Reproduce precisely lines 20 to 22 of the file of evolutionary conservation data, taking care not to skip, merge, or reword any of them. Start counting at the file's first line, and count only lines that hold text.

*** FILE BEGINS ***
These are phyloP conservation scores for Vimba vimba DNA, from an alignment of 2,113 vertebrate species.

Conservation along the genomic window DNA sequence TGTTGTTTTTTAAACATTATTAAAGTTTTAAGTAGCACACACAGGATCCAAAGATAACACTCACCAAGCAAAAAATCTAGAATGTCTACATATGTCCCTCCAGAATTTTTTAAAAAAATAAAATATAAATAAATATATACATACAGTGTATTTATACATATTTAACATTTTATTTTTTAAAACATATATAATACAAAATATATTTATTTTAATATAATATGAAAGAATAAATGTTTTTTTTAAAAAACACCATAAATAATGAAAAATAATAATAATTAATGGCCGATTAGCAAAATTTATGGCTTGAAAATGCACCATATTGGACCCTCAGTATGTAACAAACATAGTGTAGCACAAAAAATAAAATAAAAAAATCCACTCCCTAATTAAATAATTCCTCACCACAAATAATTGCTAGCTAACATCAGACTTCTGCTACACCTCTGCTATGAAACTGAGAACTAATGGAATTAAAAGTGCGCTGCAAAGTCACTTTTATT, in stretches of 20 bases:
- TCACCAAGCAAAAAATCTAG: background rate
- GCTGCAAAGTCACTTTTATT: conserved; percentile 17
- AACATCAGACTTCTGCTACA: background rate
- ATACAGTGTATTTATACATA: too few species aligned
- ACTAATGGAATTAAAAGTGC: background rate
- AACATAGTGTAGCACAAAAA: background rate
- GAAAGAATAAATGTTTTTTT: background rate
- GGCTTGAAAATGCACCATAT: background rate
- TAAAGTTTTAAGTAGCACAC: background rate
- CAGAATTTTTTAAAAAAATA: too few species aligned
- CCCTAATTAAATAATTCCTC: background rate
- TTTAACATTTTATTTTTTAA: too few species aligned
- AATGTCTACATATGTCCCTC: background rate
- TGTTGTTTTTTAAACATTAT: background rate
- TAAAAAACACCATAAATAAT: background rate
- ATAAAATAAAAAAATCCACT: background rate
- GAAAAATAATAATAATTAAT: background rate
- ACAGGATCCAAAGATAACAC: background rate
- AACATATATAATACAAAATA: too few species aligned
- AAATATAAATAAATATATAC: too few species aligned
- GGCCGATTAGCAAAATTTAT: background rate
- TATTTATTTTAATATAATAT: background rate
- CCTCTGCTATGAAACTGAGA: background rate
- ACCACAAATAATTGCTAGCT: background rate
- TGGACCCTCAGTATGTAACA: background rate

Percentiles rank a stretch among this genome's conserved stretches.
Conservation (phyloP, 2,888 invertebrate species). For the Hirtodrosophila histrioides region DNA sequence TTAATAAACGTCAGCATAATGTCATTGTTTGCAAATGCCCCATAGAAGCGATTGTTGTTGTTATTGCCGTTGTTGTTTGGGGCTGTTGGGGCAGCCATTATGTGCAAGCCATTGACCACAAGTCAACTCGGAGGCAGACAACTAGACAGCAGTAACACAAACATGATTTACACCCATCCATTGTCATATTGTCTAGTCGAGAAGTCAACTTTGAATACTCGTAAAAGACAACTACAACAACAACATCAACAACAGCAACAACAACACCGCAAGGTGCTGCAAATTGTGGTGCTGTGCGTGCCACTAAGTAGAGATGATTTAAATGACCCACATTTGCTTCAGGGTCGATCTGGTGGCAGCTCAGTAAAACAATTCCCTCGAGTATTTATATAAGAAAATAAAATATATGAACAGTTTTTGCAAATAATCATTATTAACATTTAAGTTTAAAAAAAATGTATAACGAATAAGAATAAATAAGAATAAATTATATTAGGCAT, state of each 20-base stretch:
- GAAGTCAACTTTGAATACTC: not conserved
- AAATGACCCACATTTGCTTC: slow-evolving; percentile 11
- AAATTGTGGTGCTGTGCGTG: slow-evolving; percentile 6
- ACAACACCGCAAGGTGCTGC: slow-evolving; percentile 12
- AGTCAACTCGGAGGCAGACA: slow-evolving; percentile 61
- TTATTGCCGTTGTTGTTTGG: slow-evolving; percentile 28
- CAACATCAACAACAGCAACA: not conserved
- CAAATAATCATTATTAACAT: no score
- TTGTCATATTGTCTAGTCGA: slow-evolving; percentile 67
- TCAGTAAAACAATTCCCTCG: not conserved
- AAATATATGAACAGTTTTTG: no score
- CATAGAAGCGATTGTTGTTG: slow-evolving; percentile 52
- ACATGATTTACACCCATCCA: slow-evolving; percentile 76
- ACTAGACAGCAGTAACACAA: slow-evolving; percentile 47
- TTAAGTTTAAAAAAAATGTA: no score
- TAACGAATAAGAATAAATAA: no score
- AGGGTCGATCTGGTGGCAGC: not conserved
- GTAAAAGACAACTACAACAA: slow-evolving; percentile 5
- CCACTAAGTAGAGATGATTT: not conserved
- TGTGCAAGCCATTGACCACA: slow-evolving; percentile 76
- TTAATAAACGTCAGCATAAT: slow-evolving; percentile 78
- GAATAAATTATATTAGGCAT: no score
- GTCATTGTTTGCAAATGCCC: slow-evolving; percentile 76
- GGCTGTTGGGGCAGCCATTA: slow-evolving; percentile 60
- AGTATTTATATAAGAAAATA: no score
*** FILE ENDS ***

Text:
- ACAGGATCCAAAGATAACAC: background rate
- AACATATATAATACAAAATA: too few species aligned
- AAATATAAATAAATATATAC: too few species aligned